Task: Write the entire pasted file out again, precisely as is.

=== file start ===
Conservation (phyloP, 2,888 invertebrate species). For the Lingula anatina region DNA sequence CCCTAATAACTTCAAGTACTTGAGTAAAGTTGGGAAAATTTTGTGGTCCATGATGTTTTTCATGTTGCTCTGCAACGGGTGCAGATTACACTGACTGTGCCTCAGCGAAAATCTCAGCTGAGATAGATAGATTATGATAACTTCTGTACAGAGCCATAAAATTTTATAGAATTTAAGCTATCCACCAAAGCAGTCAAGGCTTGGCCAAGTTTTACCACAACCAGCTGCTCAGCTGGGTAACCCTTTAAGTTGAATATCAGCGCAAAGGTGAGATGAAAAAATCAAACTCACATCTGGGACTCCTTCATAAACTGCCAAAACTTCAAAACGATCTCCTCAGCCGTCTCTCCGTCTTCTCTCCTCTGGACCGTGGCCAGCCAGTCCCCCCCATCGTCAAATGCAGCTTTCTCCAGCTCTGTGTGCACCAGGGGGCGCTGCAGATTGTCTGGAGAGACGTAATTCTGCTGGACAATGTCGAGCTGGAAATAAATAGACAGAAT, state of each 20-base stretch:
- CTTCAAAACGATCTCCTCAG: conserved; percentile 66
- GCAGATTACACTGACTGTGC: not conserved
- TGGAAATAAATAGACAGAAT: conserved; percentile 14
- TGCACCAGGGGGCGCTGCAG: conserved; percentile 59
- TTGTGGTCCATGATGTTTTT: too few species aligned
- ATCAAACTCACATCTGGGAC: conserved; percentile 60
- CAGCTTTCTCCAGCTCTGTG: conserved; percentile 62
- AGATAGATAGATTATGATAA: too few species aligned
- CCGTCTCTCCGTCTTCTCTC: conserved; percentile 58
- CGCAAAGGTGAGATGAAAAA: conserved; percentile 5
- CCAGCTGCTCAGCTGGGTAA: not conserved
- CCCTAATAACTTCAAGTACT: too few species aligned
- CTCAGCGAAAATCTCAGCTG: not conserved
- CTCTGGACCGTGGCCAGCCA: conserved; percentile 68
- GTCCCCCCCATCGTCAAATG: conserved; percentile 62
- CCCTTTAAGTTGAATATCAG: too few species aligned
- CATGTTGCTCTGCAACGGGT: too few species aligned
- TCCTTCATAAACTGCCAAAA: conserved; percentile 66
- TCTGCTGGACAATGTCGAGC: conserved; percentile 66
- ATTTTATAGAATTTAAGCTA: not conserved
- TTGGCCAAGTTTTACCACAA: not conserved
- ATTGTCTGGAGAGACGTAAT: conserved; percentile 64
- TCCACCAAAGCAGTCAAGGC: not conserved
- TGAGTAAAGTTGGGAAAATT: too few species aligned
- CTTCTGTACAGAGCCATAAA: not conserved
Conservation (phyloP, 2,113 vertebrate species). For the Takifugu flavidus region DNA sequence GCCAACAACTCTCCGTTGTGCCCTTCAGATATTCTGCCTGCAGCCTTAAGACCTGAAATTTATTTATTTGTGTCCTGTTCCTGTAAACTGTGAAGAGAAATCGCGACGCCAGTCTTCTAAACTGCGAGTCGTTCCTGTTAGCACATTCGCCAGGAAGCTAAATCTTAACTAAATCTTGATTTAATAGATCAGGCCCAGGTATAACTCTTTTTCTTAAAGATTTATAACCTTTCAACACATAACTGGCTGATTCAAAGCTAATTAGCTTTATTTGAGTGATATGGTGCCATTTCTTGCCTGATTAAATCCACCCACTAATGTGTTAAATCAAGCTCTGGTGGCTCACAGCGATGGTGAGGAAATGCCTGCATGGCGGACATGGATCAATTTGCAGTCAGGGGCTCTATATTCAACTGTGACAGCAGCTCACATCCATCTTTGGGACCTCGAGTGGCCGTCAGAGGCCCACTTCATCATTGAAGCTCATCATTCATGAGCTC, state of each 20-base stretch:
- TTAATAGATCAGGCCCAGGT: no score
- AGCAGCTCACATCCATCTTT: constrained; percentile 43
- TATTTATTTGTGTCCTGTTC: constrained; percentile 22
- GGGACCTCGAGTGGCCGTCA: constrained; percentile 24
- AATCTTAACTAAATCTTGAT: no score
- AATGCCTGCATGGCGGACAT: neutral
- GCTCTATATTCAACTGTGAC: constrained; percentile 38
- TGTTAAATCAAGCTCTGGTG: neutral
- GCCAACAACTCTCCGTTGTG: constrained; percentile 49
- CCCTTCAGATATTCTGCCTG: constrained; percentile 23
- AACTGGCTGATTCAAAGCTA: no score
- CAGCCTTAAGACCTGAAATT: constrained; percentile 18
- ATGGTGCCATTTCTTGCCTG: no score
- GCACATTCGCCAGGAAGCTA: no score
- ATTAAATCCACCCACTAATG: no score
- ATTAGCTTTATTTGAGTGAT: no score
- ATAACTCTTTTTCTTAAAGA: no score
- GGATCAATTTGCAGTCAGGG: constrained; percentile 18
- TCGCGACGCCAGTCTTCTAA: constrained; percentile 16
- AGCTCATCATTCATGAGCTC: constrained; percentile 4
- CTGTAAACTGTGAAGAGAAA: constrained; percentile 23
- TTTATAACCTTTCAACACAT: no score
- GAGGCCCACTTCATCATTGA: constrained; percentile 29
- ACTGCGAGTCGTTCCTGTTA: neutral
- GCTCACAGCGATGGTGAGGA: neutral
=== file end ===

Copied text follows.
Conservation (phyloP, 2,888 invertebrate species). For the Lingula anatina region DNA sequence CCCTAATAACTTCAAGTACTTGAGTAAAGTTGGGAAAATTTTGTGGTCCATGATGTTTTTCATGTTGCTCTGCAACGGGTGCAGATTACACTGACTGTGCCTCAGCGAAAATCTCAGCTGAGATAGATAGATTATGATAACTTCTGTACAGAGCCATAAAATTTTATAGAATTTAAGCTATCCACCAAAGCAGTCAAGGCTTGGCCAAGTTTTACCACAACCAGCTGCTCAGCTGGGTAACCCTTTAAGTTGAATATCAGCGCAAAGGTGAGATGAAAAAATCAAACTCACATCTGGGACTCCTTCATAAACTGCCAAAACTTCAAAACGATCTCCTCAGCCGTCTCTCCGTCTTCTCTCCTCTGGACCGTGGCCAGCCAGTCCCCCCCATCGTCAAATGCAGCTTTCTCCAGCTCTGTGTGCACCAGGGGGCGCTGCAGATTGTCTGGAGAGACGTAATTCTGCTGGACAATGTCGAGCTGGAAATAAATAGACAGAAT, state of each 20-base stretch:
- CTTCAAAACGATCTCCTCAG: conserved; percentile 66
- GCAGATTACACTGACTGTGC: not conserved
- TGGAAATAAATAGACAGAAT: conserved; percentile 14
- TGCACCAGGGGGCGCTGCAG: conserved; percentile 59
- TTGTGGTCCATGATGTTTTT: too few species aligned
- ATCAAACTCACATCTGGGAC: conserved; percentile 60
- CAGCTTTCTCCAGCTCTGTG: conserved; percentile 62
- AGATAGATAGATTATGATAA: too few species aligned
- CCGTCTCTCCGTCTTCTCTC: conserved; percentile 58
- CGCAAAGGTGAGATGAAAAA: conserved; percentile 5
- CCAGCTGCTCAGCTGGGTAA: not conserved
- CCCTAATAACTTCAAGTACT: too few species aligned
- CTCAGCGAAAATCTCAGCTG: not conserved
- CTCTGGACCGTGGCCAGCCA: conserved; percentile 68
- GTCCCCCCCATCGTCAAATG: conserved; percentile 62
- CCCTTTAAGTTGAATATCAG: too few species aligned
- CATGTTGCTCTGCAACGGGT: too few species aligned
- TCCTTCATAAACTGCCAAAA: conserved; percentile 66
- TCTGCTGGACAATGTCGAGC: conserved; percentile 66
- ATTTTATAGAATTTAAGCTA: not conserved
- TTGGCCAAGTTTTACCACAA: not conserved
- ATTGTCTGGAGAGACGTAAT: conserved; percentile 64
- TCCACCAAAGCAGTCAAGGC: not conserved
- TGAGTAAAGTTGGGAAAATT: too few species aligned
- CTTCTGTACAGAGCCATAAA: not conserved
Conservation (phyloP, 2,113 vertebrate species). For the Takifugu flavidus region DNA sequence GCCAACAACTCTCCGTTGTGCCCTTCAGATATTCTGCCTGCAGCCTTAAGACCTGAAATTTATTTATTTGTGTCCTGTTCCTGTAAACTGTGAAGAGAAATCGCGACGCCAGTCTTCTAAACTGCGAGTCGTTCCTGTTAGCACATTCGCCAGGAAGCTAAATCTTAACTAAATCTTGATTTAATAGATCAGGCCCAGGTATAACTCTTTTTCTTAAAGATTTATAACCTTTCAACACATAACTGGCTGATTCAAAGCTAATTAGCTTTATTTGAGTGATATGGTGCCATTTCTTGCCTGATTAAATCCACCCACTAATGTGTTAAATCAAGCTCTGGTGGCTCACAGCGATGGTGAGGAAATGCCTGCATGGCGGACATGGATCAATTTGCAGTCAGGGGCTCTATATTCAACTGTGACAGCAGCTCACATCCATCTTTGGGACCTCGAGTGGCCGTCAGAGGCCCACTTCATCATTGAAGCTCATCATTCATGAGCTC, state of each 20-base stretch:
- TTAATAGATCAGGCCCAGGT: no score
- AGCAGCTCACATCCATCTTT: constrained; percentile 43
- TATTTATTTGTGTCCTGTTC: constrained; percentile 22
- GGGACCTCGAGTGGCCGTCA: constrained; percentile 24
- AATCTTAACTAAATCTTGAT: no score
- AATGCCTGCATGGCGGACAT: neutral
- GCTCTATATTCAACTGTGAC: constrained; percentile 38
- TGTTAAATCAAGCTCTGGTG: neutral
- GCCAACAACTCTCCGTTGTG: constrained; percentile 49
- CCCTTCAGATATTCTGCCTG: constrained; percentile 23
- AACTGGCTGATTCAAAGCTA: no score
- CAGCCTTAAGACCTGAAATT: constrained; percentile 18
- ATGGTGCCATTTCTTGCCTG: no score
- GCACATTCGCCAGGAAGCTA: no score
- ATTAAATCCACCCACTAATG: no score
- ATTAGCTTTATTTGAGTGAT: no score
- ATAACTCTTTTTCTTAAAGA: no score
- GGATCAATTTGCAGTCAGGG: constrained; percentile 18
- TCGCGACGCCAGTCTTCTAA: constrained; percentile 16
- AGCTCATCATTCATGAGCTC: constrained; percentile 4
- CTGTAAACTGTGAAGAGAAA: constrained; percentile 23
- TTTATAACCTTTCAACACAT: no score
- GAGGCCCACTTCATCATTGA: constrained; percentile 29
- ACTGCGAGTCGTTCCTGTTA: neutral
- GCTCACAGCGATGGTGAGGA: neutral